Last weekend, I stopped by my friend’s work to surprise her with a new plant for her birthday. Tucked in the basement of a Boston brownstone, I ooo-ed and aw-ed at the plant selection, trying to find the right one for the occasion.
 
Here I was trying to make a purchasing decision with no roadmap. I wish there was a sign for low-maintenance-safe-to-give-to-friends plants, but the store wasn’t organized this way. I ended up buying Jade after reading a few descriptions, but I keep wondering how my purchasing decision might have changed if I had a better sense of my options.
 
As I walked out of the store, I couldn’t help but think of how these small customer moments, where people need or want a specific product or service, are filled with friction and little information. This was a perfect opportunity for the business to create a blog post that groups their inventory on the degree of maintenance required. Instead of surfing around the web trying to answer my question, they could rank at the top of the search results and help me solve my problem in a way that leaves me feeling satisfied with my shopping experience.
 
Bringing Small Customer Moments into Your Content
 
It’s micro moments that remind me that humans are at the center of our work. Real people who are trying to accomplish real tasks in a real world. Since so much of our time is spent behind a screen, it’s easy to forget that we’re just talking to other people. When we’re doing keyword research to figure out which content to develop, these moments where people are looking for information or trying to accomplish a task should be sources of inspiration.
 
Information about your customers is right at your fingertips and you can start to use the data you have to give life to your first customer personas, uncovering the pain points your business solves. With a strong sense of your customer, you’ll be able to discover the right keywords and create content that resonates with your audience.
 
Finding Your Target Demographic from Google & Social Analytics
 
In order to create your first customer profile, which will be the anchor for your keyword strategy and content development, you’ll need sales data and stories from the people who visit your shop. It takes less than 10 minutes to look up the demographic information on your website and social channels. You can quickly look at the age, location, gender, income, and other industries that interest your users on Google Analytics, Facebook Insights, and Twitter Analytics.
 
Take your top three social media channels and record the age, gender, income, and location of the majority of your users combined with the same data from Google Analytics. You can also batch your traffic into your most popular and second most popular user groups, if you want to create two customer personas from your data — these are your target demographics. 
 
Forums Are Keyword Gold Mines 
 
One of the best ways you can learn about people’s pain points and how you can help is through Reddit or industry-specific forums. There are all types of forums online where people offer advice to one another. This is a great place for you to learn about what customers are looking for by reading the questions they’re asking of one another. By reading through forums, you’ll uncover the keywords that people use when trying to solve the problem that your product or service solves. You can use these keywords throughout your website if it’s related directly to your product or you can create blog posts based on some of the questions people ask.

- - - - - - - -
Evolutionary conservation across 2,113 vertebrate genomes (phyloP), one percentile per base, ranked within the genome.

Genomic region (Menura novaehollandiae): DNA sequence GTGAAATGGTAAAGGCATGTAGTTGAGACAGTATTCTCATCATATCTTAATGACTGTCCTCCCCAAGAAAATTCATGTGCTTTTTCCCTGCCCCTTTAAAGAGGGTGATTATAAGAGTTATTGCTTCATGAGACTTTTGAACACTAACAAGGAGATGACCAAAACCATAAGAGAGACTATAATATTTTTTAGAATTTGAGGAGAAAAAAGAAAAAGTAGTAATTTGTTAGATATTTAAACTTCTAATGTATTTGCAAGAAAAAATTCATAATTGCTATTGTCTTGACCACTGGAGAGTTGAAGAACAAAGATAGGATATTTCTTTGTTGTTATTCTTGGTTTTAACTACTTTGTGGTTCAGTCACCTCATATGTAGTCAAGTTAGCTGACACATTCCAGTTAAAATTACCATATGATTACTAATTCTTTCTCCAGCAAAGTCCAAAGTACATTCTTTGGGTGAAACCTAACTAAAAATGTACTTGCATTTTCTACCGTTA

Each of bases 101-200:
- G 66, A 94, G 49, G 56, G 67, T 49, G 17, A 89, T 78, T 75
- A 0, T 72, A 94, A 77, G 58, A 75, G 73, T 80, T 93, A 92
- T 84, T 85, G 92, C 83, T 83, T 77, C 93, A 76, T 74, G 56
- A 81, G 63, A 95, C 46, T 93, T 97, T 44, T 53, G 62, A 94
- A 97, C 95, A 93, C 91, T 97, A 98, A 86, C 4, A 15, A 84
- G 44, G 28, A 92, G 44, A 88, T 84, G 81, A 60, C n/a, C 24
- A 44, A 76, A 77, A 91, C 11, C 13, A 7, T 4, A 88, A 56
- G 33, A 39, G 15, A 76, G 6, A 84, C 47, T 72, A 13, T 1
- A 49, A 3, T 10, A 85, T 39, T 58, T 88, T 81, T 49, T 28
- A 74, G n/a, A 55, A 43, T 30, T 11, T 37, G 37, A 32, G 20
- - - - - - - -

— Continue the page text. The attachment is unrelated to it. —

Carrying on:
Find one industry-specific forum and one subreddit. Write down 20 keywords that people are using and 10 questions that users are asking. Next to the question, write down the pain point and how it can be solved. Use the keywords on your product or service landing page and the user questions to develop your SEO content strategy.
 
Making Meaning from Customer Surveys 
 
Even the smallest businesses can use customer surveys to create webpages that meet the searcher’s intent because of their laser-focused keyword strategy. On every website, you’ll find existing webpages that can benefit from a keyword audit. Fill in existing content gaps on your webpage by asking users – What brought you to this page? Even if you hear from 5% of users, you’ll have new ideas about ways you can improve the webpage.
 
Create a 2 question survey on your webpages where the keyword focus is unclear or you’re looking for new opportunities. Review the qualitative data and create 2-3 new pieces of content to include on your webpage.
 
Deepening Your Understanding through Customer Interviews
 
The data that’s provided from one-on-one customer interviews is invaluable. From understanding their pain points to listening to the words they use to describe their experience with your product or service, there is no shortage of data to be had. You can use customer interviews or improve your product and service, but you can also find inspiration for new keywords and content.
 
Send an email out to a list of return visitors or loyal customers asking if they’d be interested in a one-on-one interview. Schedule an interview where you can watch them interact with your website and ask them questions as they go through each webpage.
 
By pulling these sources of data together and places people at the center of your keyword and content strategy, you’ll be able to attract the right audience. Instead of writing “SEO” content or throwing keywords together for the sake of traffic, this will help you strike the balance of creating a website that is for people and optimized for search engines.